DDR5, actively under development at JEDEC, is expected to increase the operating data rates up to 4800Mbps at an operating voltage of 1.1V. DDR5 has several new architectural and RAS features to handle these high speeds effectively and minimize the system downtime due to memory errors. Integrated voltage regulators on modules, better refresh schemes, an architecture targeted at better channel utilization, internal error-correcting code (ECC) on DRAMs, increased bank group for a higher performance, and higher capacity are a few of the key features in DDR5.

Mobile DDR
Compared to the standard DDR DRAM, Mobile DDRs, also called Low-Power DDR (LPDDR) DRAMs, have several additional features for cutting power, which is a key requirement for mobile/battery-operated applications such as tablets, mobile phones, and automotive systems, as well as SSD cards.  LPDDR DRAMs can run faster than standard DRAMs to achieve high performance and offer low-power states to help deliver power efficiency and extend battery life.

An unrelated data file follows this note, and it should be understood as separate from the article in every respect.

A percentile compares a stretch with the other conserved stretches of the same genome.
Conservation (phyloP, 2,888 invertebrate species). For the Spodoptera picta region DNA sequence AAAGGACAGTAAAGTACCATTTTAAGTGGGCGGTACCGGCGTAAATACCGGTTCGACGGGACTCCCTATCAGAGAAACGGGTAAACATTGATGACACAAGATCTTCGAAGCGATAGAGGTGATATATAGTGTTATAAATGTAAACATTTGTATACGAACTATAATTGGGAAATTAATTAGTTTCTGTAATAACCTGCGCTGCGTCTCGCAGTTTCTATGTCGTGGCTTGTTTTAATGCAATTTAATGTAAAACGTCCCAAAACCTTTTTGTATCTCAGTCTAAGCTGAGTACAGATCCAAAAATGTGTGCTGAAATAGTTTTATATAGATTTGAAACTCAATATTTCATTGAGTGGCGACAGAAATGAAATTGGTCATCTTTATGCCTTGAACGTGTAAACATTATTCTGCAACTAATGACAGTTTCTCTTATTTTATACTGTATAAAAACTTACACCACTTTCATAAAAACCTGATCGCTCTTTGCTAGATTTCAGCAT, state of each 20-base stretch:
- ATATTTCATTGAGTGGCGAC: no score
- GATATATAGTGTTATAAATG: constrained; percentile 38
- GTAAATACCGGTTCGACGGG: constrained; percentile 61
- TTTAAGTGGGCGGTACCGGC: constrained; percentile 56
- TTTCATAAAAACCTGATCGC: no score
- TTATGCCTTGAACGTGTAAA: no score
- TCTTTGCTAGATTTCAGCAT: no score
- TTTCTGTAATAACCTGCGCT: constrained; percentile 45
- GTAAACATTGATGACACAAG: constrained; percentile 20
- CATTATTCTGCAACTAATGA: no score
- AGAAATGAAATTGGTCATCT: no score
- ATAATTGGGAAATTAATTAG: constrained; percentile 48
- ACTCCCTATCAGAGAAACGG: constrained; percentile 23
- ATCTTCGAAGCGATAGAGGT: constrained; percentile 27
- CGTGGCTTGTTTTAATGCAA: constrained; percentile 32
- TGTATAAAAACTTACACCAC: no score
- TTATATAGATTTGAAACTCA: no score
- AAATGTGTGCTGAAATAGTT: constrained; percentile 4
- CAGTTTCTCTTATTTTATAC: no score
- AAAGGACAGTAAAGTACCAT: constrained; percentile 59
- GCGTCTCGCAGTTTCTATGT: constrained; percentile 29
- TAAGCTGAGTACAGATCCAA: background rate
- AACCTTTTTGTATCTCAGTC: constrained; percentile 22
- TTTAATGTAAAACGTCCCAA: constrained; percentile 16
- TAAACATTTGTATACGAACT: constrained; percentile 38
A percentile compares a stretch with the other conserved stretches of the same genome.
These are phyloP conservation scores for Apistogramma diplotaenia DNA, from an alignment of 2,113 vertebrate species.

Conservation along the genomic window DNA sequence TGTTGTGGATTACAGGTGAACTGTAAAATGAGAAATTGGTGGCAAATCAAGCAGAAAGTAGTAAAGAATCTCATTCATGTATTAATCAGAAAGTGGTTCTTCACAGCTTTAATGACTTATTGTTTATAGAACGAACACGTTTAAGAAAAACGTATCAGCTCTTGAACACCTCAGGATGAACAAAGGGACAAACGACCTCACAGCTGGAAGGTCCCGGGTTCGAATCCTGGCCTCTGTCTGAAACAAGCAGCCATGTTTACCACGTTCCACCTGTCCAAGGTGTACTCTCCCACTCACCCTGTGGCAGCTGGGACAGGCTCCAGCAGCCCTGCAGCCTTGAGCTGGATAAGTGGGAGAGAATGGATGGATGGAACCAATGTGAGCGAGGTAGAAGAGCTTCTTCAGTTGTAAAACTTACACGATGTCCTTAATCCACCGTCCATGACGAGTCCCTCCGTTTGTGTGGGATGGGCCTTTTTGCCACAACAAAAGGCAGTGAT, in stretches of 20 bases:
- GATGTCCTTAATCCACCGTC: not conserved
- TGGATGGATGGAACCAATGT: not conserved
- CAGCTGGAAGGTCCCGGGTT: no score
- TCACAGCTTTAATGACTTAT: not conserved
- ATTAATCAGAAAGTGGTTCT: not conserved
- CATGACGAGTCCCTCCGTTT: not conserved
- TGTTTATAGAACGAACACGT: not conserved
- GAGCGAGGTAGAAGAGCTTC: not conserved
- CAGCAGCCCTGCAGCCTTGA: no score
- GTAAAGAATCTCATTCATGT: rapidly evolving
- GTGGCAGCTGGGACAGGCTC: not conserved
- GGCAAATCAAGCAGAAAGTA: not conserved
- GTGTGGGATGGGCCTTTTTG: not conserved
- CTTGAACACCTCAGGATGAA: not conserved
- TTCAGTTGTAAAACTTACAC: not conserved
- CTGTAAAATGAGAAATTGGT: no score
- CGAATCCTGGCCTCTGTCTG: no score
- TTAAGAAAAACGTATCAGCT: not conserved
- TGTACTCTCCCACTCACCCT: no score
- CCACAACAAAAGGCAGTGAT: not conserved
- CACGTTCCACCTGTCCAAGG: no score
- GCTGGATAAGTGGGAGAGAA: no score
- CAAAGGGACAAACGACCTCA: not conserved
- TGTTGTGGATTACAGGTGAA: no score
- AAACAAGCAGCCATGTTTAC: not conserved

LPDDR DRAM channels are typically 16- or 32-bit wide, in contrast to the standard DDR DRAM channels, which are 64-bits wide. Just as with standard DRAM generations, each successive LPDDR standard generation targets a higher performance and lower power target than its predecessor, and no two LPDDR generations are compatible with one another.

LPDDR4 is the most popular standard in this category, capable of data rates up to 4267Mbps at an operating voltage of 1.1V. LPDDR4 DRAMs are typically dual-channel devices, supporting two x16 (16-bit wide) channels. Each channel is independent and hence has its own dedicated Command/Address (C/A) pins. The two-channel architecture gives flexibility to system architects while connecting the SoC host to an LPDDR4 DRAM.